Mind The Moral Motivation Gap
At this point, we typically take for granted that younger employees are looking for more than a well-paying job. They are looking to work for companies that are socially conscious and will lean in to issues such as diversity, equity and inclusion, as well as improving the health and well-being of employees and other company stakeholders. Yet a new report by Atlassian has showed that this is not simply a concern for Millennials and Gen Z. It is intergenerational. According to Atlassian, 60% of Millennial employees would quit their jobs if employer values did not align with their own, but across all generations 80% of employees agree that businesses should take some form of action to address societal issues. Another survey, by Gartner, Inc., found that 68% of those surveyed would consider quitting their job to go to an organization with a stronger viewpoint on the social issues that matter most to them.
While companies are beginning to move in the direction of becoming more socially conscious, it is oftentimes not at the pace or in the ways that employees demand. Since the 1970s, Albert O. Hirschman has shown that employees and consumers have the choice of exit or voice—or some mix of the two—when confronted with declining satisfaction in their organizations and products. But, today, in order for people to make change within their companies, rather than simply leave for something else, it is important to know how to make one’s voice effective.
There is a big difference between knowing what to do and knowing how to succeed in doing it. There is also a big difference between knowing and wanting. In both personal and organizational ethics, this latter difference creates what is known as the moral motivation gap and, if not minded, it will cause any plan to change habits or company culture to be derailed.
When it comes to persuading others to mind their moral motivation gaps, it is not enough to say, “Acting as we have been is wrong. We should act differently because it is the right thing to do.” This “preaching stance” typically fails for two very specific reasons. First, it ignores why people or organizations have taken the route they have. Whether right or wrong, there are always reasons for the current modus operandi, which have become ingrained in people’s and organizations’ daily habits and decisions. Therefore, if you want to change the way people do business, then you have to speak to their motivations.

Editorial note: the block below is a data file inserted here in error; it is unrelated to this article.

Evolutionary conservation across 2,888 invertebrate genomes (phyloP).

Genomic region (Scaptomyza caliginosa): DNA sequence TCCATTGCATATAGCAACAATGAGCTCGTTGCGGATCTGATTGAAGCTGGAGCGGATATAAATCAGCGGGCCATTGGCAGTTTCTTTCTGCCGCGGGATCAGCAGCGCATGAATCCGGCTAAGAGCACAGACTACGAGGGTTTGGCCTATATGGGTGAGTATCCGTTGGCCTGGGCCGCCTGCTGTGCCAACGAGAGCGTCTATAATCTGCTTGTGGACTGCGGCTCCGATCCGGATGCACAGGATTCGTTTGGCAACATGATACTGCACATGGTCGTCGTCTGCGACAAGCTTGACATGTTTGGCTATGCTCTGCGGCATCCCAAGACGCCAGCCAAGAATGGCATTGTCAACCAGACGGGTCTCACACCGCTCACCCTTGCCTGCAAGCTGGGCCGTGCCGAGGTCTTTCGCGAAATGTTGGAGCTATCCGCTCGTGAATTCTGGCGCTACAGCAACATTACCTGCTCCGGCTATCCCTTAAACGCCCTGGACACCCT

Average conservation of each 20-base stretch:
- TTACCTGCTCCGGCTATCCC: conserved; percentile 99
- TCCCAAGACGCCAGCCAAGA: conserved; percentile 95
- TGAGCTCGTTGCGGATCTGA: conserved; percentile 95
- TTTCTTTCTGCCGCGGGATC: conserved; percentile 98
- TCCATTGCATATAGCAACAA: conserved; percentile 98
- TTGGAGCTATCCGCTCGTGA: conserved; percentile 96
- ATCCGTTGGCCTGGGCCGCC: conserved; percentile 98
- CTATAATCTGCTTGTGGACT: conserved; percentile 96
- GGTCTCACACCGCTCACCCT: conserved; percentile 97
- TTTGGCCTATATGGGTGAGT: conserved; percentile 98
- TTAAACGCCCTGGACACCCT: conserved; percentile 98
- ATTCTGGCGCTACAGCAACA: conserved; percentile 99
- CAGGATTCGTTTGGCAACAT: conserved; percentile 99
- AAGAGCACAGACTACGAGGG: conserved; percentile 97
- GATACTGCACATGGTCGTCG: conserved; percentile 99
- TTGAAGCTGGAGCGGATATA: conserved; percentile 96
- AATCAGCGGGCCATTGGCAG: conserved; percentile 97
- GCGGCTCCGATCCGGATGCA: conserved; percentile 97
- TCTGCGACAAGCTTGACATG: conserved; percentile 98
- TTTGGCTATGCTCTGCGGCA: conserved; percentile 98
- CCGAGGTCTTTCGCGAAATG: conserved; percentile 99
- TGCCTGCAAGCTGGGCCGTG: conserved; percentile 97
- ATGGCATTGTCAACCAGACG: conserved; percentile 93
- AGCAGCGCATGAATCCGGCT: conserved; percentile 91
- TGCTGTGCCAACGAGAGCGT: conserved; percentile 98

How to persuade people to adopt a new way is where ethics training can learn a lot from business and strategy education. For example, in her new book, Negotiate Without Fear: Strategies and Tools to Maximize Your Outcomes, Victoria Medvec provides helpful guidance and examples for how to achieve the success you want in business—but the same tools apply when negotiating for social and moral change. For example, when negotiating, she writes that the more successful strategy is to lead with the first offer rather than allow others to set the tone. Even if the traditional mantra is, “those who speak first lose,” she shows how a well-prepared first proposal allows one to define the issues at stake, frame the nature of the discussion and anchor outcome expectations. Of course, well prepared does not mean that you know only what you want to achieve. It also means that you know the other side’s needs and priorities and that the rationales you give in your proposal speak to their concerns as well. As importantly, taking the lead in a negotiation allows you to take a relationship-enhancing position rather than a relationship-damaging one. This is because, after proposing your idea, you can give space to hear how the other side considers your proposal, instead of just critiquing what the other side wants.
In speaking first, however, one must beware of preaching. The best way to avoid calling out for change so you can actually make it is to create a compelling message for why your proposal meets shared values and how even tradeoffs can lead to a net positive (or at least have negatives mitigated). Compelling messages balance information through utilizing both empirical data and anecdotes that provide a personal and human face for the change you propose. Good messaging also balances between providing a picture of the positive outcomes achieved through change and one depicting the potential losses that may incur if the status quo is maintained.
The second reason why the “preaching stance” does not work, as Peter Bregman and Howie Jacobson set out to demonstrate in their book, You Can Change Other People, is that people don’t resist change; they resist being changed. Advocating by preaching will sound more like criticism than championing for a cause. Inevitably, the result will be resistance. It does not matter if those whom you want to influence know that your proposal is right or that they know the best ways to implement it. The manner in which preachers offer their ideas becomes a motivational obstacle for its own adoption.
Values-driven employees do not have to limit the skills and tools that they develop to come up with a good business strategy only to build equity for the company. They can use them successfully to increase equity in the company as well.
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